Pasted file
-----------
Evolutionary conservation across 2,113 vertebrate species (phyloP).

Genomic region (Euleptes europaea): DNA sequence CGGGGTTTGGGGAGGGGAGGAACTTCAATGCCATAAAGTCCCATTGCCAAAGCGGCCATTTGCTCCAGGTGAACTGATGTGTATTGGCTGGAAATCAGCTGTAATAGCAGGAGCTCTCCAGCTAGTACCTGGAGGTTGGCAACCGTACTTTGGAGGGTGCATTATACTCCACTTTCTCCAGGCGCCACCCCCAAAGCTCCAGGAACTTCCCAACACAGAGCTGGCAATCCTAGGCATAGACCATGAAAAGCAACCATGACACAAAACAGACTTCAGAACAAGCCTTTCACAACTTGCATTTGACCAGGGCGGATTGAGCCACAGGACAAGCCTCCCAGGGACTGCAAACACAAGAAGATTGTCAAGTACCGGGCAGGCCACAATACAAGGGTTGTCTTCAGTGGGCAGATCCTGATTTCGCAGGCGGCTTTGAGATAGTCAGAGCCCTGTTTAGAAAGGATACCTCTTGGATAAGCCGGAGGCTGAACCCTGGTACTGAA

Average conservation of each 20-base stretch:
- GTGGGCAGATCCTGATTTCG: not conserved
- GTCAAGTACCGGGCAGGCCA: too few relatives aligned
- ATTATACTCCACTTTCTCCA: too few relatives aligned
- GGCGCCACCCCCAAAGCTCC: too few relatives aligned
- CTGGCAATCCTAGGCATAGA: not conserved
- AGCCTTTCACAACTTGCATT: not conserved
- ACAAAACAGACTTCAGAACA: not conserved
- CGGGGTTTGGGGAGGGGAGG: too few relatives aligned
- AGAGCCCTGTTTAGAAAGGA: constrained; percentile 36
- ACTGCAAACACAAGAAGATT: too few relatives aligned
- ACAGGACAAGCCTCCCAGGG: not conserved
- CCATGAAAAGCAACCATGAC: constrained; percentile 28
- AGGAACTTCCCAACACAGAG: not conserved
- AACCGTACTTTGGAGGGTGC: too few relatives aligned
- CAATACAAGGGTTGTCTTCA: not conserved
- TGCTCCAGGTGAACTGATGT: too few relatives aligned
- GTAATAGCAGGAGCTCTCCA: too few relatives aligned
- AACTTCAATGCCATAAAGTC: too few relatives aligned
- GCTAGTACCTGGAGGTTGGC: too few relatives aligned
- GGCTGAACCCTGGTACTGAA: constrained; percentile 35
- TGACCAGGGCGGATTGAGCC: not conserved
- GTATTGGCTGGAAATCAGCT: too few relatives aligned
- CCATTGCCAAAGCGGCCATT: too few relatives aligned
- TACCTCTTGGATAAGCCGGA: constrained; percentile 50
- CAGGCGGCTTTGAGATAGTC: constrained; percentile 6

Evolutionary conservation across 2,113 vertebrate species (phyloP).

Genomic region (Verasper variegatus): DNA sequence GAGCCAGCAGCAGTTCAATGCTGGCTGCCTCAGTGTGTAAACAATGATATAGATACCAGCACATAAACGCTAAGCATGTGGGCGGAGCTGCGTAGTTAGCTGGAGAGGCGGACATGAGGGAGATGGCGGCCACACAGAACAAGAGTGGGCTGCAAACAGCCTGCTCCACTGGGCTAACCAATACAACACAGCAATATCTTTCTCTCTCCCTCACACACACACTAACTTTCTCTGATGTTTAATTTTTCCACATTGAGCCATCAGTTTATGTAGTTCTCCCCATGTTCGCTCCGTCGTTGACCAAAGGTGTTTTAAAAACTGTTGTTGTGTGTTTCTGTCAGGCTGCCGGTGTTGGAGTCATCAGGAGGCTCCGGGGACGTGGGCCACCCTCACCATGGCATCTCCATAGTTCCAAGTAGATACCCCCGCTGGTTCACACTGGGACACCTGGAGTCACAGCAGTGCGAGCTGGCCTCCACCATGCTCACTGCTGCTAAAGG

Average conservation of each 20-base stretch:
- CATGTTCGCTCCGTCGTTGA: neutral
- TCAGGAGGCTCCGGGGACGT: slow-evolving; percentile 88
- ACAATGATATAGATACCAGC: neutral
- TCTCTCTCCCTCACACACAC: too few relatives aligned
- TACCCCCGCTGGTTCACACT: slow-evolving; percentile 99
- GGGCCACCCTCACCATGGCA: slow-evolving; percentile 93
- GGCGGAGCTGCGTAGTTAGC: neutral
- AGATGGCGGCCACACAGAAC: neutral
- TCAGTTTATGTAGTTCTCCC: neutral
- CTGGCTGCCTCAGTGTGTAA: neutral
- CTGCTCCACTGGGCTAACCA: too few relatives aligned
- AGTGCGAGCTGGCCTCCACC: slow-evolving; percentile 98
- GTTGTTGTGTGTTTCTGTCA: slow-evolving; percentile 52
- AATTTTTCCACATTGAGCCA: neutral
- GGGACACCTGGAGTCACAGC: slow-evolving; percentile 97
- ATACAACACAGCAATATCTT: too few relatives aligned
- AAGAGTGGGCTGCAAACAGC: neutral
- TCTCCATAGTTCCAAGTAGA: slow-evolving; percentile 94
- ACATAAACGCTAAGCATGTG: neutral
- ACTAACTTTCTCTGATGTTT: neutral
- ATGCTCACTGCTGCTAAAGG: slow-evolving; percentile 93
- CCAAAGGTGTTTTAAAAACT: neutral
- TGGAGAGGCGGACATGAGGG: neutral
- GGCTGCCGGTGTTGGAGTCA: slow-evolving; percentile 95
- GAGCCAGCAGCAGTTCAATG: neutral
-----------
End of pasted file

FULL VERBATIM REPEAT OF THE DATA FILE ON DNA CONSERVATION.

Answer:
Evolutionary conservation across 2,113 vertebrate species (phyloP).

Genomic region (Euleptes europaea): DNA sequence CGGGGTTTGGGGAGGGGAGGAACTTCAATGCCATAAAGTCCCATTGCCAAAGCGGCCATTTGCTCCAGGTGAACTGATGTGTATTGGCTGGAAATCAGCTGTAATAGCAGGAGCTCTCCAGCTAGTACCTGGAGGTTGGCAACCGTACTTTGGAGGGTGCATTATACTCCACTTTCTCCAGGCGCCACCCCCAAAGCTCCAGGAACTTCCCAACACAGAGCTGGCAATCCTAGGCATAGACCATGAAAAGCAACCATGACACAAAACAGACTTCAGAACAAGCCTTTCACAACTTGCATTTGACCAGGGCGGATTGAGCCACAGGACAAGCCTCCCAGGGACTGCAAACACAAGAAGATTGTCAAGTACCGGGCAGGCCACAATACAAGGGTTGTCTTCAGTGGGCAGATCCTGATTTCGCAGGCGGCTTTGAGATAGTCAGAGCCCTGTTTAGAAAGGATACCTCTTGGATAAGCCGGAGGCTGAACCCTGGTACTGAA

Average conservation of each 20-base stretch:
- GTGGGCAGATCCTGATTTCG: not conserved
- GTCAAGTACCGGGCAGGCCA: too few relatives aligned
- ATTATACTCCACTTTCTCCA: too few relatives aligned
- GGCGCCACCCCCAAAGCTCC: too few relatives aligned
- CTGGCAATCCTAGGCATAGA: not conserved
- AGCCTTTCACAACTTGCATT: not conserved
- ACAAAACAGACTTCAGAACA: not conserved
- CGGGGTTTGGGGAGGGGAGG: too few relatives aligned
- AGAGCCCTGTTTAGAAAGGA: constrained; percentile 36
- ACTGCAAACACAAGAAGATT: too few relatives aligned
- ACAGGACAAGCCTCCCAGGG: not conserved
- CCATGAAAAGCAACCATGAC: constrained; percentile 28
- AGGAACTTCCCAACACAGAG: not conserved
- AACCGTACTTTGGAGGGTGC: too few relatives aligned
- CAATACAAGGGTTGTCTTCA: not conserved
- TGCTCCAGGTGAACTGATGT: too few relatives aligned
- GTAATAGCAGGAGCTCTCCA: too few relatives aligned
- AACTTCAATGCCATAAAGTC: too few relatives aligned
- GCTAGTACCTGGAGGTTGGC: too few relatives aligned
- GGCTGAACCCTGGTACTGAA: constrained; percentile 35
- TGACCAGGGCGGATTGAGCC: not conserved
- GTATTGGCTGGAAATCAGCT: too few relatives aligned
- CCATTGCCAAAGCGGCCATT: too few relatives aligned
- TACCTCTTGGATAAGCCGGA: constrained; percentile 50
- CAGGCGGCTTTGAGATAGTC: constrained; percentile 6

Evolutionary conservation across 2,113 vertebrate species (phyloP).

Genomic region (Verasper variegatus): DNA sequence GAGCCAGCAGCAGTTCAATGCTGGCTGCCTCAGTGTGTAAACAATGATATAGATACCAGCACATAAACGCTAAGCATGTGGGCGGAGCTGCGTAGTTAGCTGGAGAGGCGGACATGAGGGAGATGGCGGCCACACAGAACAAGAGTGGGCTGCAAACAGCCTGCTCCACTGGGCTAACCAATACAACACAGCAATATCTTTCTCTCTCCCTCACACACACACTAACTTTCTCTGATGTTTAATTTTTCCACATTGAGCCATCAGTTTATGTAGTTCTCCCCATGTTCGCTCCGTCGTTGACCAAAGGTGTTTTAAAAACTGTTGTTGTGTGTTTCTGTCAGGCTGCCGGTGTTGGAGTCATCAGGAGGCTCCGGGGACGTGGGCCACCCTCACCATGGCATCTCCATAGTTCCAAGTAGATACCCCCGCTGGTTCACACTGGGACACCTGGAGTCACAGCAGTGCGAGCTGGCCTCCACCATGCTCACTGCTGCTAAAGG

Average conservation of each 20-base stretch:
- CATGTTCGCTCCGTCGTTGA: neutral
- TCAGGAGGCTCCGGGGACGT: slow-evolving; percentile 88
- ACAATGATATAGATACCAGC: neutral
- TCTCTCTCCCTCACACACAC: too few relatives aligned
- TACCCCCGCTGGTTCACACT: slow-evolving; percentile 99
- GGGCCACCCTCACCATGGCA: slow-evolving; percentile 93
- GGCGGAGCTGCGTAGTTAGC: neutral
- AGATGGCGGCCACACAGAAC: neutral
- TCAGTTTATGTAGTTCTCCC: neutral
- CTGGCTGCCTCAGTGTGTAA: neutral
- CTGCTCCACTGGGCTAACCA: too few relatives aligned
- AGTGCGAGCTGGCCTCCACC: slow-evolving; percentile 98
- GTTGTTGTGTGTTTCTGTCA: slow-evolving; percentile 52
- AATTTTTCCACATTGAGCCA: neutral
- GGGACACCTGGAGTCACAGC: slow-evolving; percentile 97
- ATACAACACAGCAATATCTT: too few relatives aligned
- AAGAGTGGGCTGCAAACAGC: neutral
- TCTCCATAGTTCCAAGTAGA: slow-evolving; percentile 94
- ACATAAACGCTAAGCATGTG: neutral
- ACTAACTTTCTCTGATGTTT: neutral
- ATGCTCACTGCTGCTAAAGG: slow-evolving; percentile 93
- CCAAAGGTGTTTTAAAAACT: neutral
- TGGAGAGGCGGACATGAGGG: neutral
- GGCTGCCGGTGTTGGAGTCA: slow-evolving; percentile 95
- GAGCCAGCAGCAGTTCAATG: neutral